Minion Shuffle (System)

There comes a point in virtually every action series when the heroes must confront an overwhelming number of thugs, ninja, pirates, aliens, or other generic, low-grade badguys. Invariably, the heroes carve and blast their way through the hordes of adversaries with such prowess and ferocity that none can stand in their way. When the dust settles, the ground is strewn with defeated enemies, and the heroes have reached their goal, be it breaking into the evil overlord’s fortress, escaping a sinister trap laid by their archenemy, or defending a village of helpless peasants.

In RandomAnime, this type of scene can be run as a “Minion Shuffle” scene. In a Minion Shuffle, the Narrator selects one song from his list of gaming background music songs to represent the Minion Shuffle scene. At appropriate scenes in the game, the Narrator plays the selected song and the normal scene immediately becomes a Minion Shuffle scene. For a bit of extra fun, the Narrator may simply call for a Minion Shuffle every time that song comes up randomly on a CD or MP3 playlist.

A Minion Shuffle scene works a bit like a “musical chairs” fight scene. During a Minion Shuffle, the PCs compete to see how many faceless minions they can kill before the song ends. The PCs roll initiative and take turns attacking minions until the song ends. On a PCs turn, he simply (and quickly) announces the number of minions he is attacking and what weapon he is using before rolling to attack. If the attack succeeds, he records the number of minions he defeated and then the next player takes his turn. Each character’s actions should take no more than 10 to 15 seconds of real-time. The attacks that occur during a Minion Shuffle are not described until after the scene ends. While the music is playing, the goal is for everyone to simply roll as many attack rolls and kill as many faceless minions as possible.

All of the opponents in a Minion Shuffle are standard faceless minions with Defense Totals of 10. There is no actual, fixed number of minions; they just keep coming until the scene is over. During the Minion Shuffle, the minions themselves get no mechanical opportunity to attack. Of course, they can be described as attacking, but the Narrator never makes attack rolls for the minions, and the PCs cannot actually be harmed during a Minion Shuffle.

When the song ends, the Minion Shuffle is over. The players tally up their number of kills and then take turns describing all of their characters’ actions during the scene. In addition to any Style Point awards for impressive role-playing, the Narrator awards an extra Style Point to the character who killed the most minions, and another Style Point to the character with the most creative and entertaining attack description. Once the carnage is over, the scene has been described, and the rewards have been handed out, game play returns to its normal pace. At this point, all the minions may have been slain or driven off, some may remain and fight the PCs using the normal combat rules, or a more powerful opponent may show up to do battle.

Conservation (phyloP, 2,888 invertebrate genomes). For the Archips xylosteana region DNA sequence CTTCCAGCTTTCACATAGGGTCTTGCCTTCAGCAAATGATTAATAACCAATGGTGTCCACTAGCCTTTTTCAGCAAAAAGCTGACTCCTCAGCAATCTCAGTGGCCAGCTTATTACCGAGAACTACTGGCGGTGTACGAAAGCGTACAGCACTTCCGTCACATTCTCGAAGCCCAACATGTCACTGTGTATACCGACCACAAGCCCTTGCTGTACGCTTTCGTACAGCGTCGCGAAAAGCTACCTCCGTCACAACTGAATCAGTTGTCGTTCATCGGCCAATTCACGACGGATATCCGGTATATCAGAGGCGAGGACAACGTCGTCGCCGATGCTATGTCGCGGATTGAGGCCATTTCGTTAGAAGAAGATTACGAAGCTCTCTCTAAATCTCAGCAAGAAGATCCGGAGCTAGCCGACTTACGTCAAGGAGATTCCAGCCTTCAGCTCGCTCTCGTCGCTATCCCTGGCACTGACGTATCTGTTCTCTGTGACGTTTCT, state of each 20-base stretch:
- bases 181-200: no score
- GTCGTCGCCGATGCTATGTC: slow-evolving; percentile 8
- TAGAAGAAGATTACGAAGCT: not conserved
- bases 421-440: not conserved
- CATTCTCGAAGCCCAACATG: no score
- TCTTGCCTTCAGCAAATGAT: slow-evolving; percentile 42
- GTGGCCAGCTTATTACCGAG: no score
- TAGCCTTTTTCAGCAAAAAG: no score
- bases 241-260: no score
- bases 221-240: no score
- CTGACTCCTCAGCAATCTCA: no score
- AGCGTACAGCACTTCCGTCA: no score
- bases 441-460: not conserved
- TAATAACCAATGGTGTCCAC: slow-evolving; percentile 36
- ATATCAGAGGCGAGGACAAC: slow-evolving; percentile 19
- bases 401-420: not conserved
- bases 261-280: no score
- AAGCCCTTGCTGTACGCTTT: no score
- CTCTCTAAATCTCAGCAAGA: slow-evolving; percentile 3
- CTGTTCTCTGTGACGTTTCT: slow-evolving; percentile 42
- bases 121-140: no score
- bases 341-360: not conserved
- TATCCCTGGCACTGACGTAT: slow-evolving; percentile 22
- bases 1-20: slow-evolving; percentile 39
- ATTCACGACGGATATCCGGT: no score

The Minion Shuffle fight scene does not have to occur in a single location, nor does it have to take place during a single moment in time. The scene could be a series of quick cuts from one location to the next (say, as the PCs battle their way across the country) or a crazy collage of simultaneous, split-screen battle scenes (as a separated group of PCs fight their way back to regroup).

Music selection plays an important role in determining the cinematic “feel” of the minion shuffle scene. Fast and furious heavy metal, angry punk, campy ska, or even classical music can greatly enhance the frenetic action of the Minion Shuffle. Of course, if the Narrator does not want to use a soundtrack for his game, an hourglass or stopwatch can be substituted as a timer for the Minion Shuffle (preferably with a time limit of three to five minutes), but it really is more fun with appropriate music to set the pace.

Examples of appropriate Minion Shuffle scenes are endless. A Minion Shuffle to Steppenwolf’s “Born to be Wild” could occur as the heroes bust up gun-running biker gangs in the seedy bars, back alleys, and tenements of a bustling city. A Minion Shuffle to Johnny Cash’s “I’ve Been Everywhere” could occur as the PCs roll across the post-apocalyptic ruins of the American Midwest cutting down rock n’ roll samurai on their way to Las Vegas. A Minion Shuffle to the Yoshida Brothers’ “Storm” could occur as the characters slice their way through endless waves of ninja while leaping across rooftops and smashing through crowded teahouses in feudal Japan.

Below is a brief example from actual playtesting of how a typical Minion Shuffle might proceed. The names in this example have been changed to protect the awesome.

< Gioacchino Rossini’s ”William Tell Overture” begins playing on the stereo.>

Narrator: Hundreds of masked ninja suddenly leap out of the woodwork and swarm at you. Roll initiative!

< Players roll initiative checks and announce their totals.>

Narrator: Okay, Player 1, GO!
Player 1: Five minions, melee.
Narrator: Roll.
Player 1: Got ‘em!
Narrator: Dead, dead, dead, dead, dead! Player 2, GO!
Player 2: Grenade, whoever.
Narrator: Boom! Dead, dead, not dead! Player 3, GO!

< This continues until the song ends.>

Narrator: Okay, everybody count up your kills. Player 1, tell us how you killed those guys.

< Each player takes his turn describing his character’s actions during the scene in all their gory detail.>

Narrator: Player 2, you killed 24 minions. You get a Style Point. Player 1, you really kicked ass. Have a Style Point. Does anyone else want to nominate someone for a Style Point?